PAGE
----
Vote of No Confidence Followed by Student-Led Silent Protest
On Sunday, November 4th, just two days before the midterm elections, the results of another vote were being reviewed: the faculty vote of no confidence in President Eibeck. Of the 378 total ballots that were completed, 93.4% of faculty voted to support the resolution of no confidence written by Pacific’s Academic Council last month. With 80% of tenured faculty members and 58% of non-tenured faculty members having participated in the vote, the results are considered to be statistically significant.
“As a university, we don’t exist without faculty. The faculty are the lifeblood, the faculty are the people that we see every day,” says ASUOP President Grant Kirkpatrick (Political Science and Religious Studied ‘19). “the fact that they would vote in such high numbers of having no confidence in our president is a really strong statement and one that I don’t think the Board of Regents would be wise to disregard”.
This vote of no confidence sparked heated conversation among members of the Pacific community, especially since a plan to lead a silent protest during President Eibeck’s office hours had already been in the works. The protest, held on the evening of November 6th, consisted of students gathering outside of the President’s office waiting their turn to have a conversation with President Eibeck herself.
When asked what motivated her to come out to the silent protest, Becky Cooper (Art 2019) says, “I think that students have been too quiet for too long. I think we’ve all been angry but we haven’t been doing anything about it and I regret that it took me until my senior year but I also didn’t know that [President Eibeck’s] office hours existed.”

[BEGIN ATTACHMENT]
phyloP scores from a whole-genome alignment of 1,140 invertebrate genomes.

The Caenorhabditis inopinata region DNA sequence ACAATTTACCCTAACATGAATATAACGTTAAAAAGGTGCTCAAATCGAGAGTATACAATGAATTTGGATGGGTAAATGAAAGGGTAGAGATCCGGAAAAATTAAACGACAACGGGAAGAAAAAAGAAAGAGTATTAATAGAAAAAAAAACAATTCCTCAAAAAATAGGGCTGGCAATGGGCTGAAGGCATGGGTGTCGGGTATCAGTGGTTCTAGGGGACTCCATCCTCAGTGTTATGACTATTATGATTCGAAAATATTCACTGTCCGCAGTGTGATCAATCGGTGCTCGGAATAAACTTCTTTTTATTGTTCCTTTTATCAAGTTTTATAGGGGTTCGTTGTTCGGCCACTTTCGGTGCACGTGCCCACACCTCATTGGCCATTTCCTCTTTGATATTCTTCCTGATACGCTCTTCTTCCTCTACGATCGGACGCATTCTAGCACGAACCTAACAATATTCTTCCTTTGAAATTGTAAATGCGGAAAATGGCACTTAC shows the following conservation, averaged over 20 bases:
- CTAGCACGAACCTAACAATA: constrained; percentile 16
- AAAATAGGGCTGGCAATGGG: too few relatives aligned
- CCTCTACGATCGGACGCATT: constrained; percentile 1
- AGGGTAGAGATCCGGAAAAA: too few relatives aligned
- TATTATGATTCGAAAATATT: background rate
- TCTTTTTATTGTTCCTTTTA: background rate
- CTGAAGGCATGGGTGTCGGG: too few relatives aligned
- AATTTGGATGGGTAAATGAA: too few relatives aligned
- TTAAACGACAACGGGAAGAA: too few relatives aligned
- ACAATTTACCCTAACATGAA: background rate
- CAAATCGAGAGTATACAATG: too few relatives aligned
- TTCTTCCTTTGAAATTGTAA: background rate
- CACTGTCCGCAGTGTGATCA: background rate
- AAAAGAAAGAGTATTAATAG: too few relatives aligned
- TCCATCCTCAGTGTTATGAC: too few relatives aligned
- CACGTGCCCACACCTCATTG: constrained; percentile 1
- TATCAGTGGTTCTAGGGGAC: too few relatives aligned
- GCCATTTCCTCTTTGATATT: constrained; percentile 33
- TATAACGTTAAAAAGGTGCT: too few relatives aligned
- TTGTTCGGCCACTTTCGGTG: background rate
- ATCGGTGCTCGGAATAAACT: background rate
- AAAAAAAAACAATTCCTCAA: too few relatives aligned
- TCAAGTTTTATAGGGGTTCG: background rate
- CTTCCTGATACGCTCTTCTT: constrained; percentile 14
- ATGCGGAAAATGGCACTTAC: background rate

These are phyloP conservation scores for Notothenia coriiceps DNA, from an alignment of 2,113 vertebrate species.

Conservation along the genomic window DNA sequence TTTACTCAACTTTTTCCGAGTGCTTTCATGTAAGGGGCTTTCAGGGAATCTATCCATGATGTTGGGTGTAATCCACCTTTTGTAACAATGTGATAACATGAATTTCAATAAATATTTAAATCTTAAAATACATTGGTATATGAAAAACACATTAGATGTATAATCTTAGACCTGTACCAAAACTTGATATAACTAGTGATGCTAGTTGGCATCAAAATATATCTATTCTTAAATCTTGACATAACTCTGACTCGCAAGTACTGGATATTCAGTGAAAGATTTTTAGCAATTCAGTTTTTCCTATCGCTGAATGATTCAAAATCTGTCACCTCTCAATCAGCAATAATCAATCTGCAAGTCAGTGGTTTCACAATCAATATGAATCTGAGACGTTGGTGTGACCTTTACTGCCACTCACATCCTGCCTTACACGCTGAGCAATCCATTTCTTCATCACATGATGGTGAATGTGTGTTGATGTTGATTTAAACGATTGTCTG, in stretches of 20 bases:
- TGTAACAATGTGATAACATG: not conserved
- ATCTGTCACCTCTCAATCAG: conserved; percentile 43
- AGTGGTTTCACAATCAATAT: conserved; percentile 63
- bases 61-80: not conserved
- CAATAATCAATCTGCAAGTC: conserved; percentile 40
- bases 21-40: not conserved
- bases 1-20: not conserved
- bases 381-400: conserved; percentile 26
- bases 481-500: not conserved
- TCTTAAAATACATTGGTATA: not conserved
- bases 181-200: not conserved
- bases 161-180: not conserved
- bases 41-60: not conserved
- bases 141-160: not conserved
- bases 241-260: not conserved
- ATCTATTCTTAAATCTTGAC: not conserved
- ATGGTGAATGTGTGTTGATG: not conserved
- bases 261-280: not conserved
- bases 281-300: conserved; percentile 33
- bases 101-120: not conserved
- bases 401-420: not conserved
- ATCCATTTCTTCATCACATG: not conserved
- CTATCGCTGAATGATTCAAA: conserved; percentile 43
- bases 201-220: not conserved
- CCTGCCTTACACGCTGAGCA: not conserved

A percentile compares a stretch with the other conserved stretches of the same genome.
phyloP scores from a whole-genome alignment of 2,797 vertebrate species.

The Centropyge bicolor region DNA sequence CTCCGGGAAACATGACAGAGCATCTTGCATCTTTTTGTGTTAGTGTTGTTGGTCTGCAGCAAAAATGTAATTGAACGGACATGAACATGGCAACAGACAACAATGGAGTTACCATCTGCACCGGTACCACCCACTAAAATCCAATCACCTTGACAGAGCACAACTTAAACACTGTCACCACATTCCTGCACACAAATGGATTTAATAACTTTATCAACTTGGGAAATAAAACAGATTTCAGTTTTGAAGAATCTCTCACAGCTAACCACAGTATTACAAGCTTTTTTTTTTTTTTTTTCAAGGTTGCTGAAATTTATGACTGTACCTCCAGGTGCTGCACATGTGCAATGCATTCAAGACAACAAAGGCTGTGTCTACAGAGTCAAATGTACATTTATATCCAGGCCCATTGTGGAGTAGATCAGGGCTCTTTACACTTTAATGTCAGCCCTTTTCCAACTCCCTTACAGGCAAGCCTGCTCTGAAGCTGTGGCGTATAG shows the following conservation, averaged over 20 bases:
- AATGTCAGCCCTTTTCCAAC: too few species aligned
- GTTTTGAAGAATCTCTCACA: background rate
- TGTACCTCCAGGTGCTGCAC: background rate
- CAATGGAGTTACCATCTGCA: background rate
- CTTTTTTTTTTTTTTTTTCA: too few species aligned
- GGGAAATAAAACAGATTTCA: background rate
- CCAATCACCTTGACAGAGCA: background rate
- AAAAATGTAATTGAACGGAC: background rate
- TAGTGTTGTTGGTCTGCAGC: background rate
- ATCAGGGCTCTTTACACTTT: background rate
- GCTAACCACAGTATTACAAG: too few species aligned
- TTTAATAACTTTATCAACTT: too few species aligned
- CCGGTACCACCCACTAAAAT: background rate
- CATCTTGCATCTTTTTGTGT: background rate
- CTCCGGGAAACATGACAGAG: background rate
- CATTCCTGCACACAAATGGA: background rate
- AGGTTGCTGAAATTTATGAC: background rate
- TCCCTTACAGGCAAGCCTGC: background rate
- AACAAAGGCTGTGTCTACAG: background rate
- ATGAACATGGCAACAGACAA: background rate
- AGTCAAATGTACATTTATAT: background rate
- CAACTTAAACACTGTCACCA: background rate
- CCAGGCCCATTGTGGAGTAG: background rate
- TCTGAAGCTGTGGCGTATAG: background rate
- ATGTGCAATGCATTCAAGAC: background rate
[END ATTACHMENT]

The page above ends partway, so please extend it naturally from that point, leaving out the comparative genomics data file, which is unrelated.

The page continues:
In order to ensure that each student waiting outside of the President’s office was able to speak with her, each student was allotted five minutes of time inside the office. Many students used this time to ask questions about budget cuts, upper administration’s response to the vote of no confidence, and about the future of the university.
According to Robert Andrews (Applied Economics ‘22), “I do feel like it [speaking with President Eibeck] will calm people down a little bit. Because that’s always been the goal, we just want communication with the administration… Now that students are actually going in and talking to the president, we’ve already seen way more than we’ve ever gotten at her office before. Usually she gets two to three people and as as we’ve seen there’s already ten times that [here today]”.
Last spring, the Pacifican published an article titled “Activity v. Apathy” in which staff members analyzed the decision of many Pacific students to remain politically inactive. In contrast, this fall semester, we have witnessed students become more active than ever. As long as communication exists between all members of the Pacific community, it can be predicted that the university will continue to grow and better itself.
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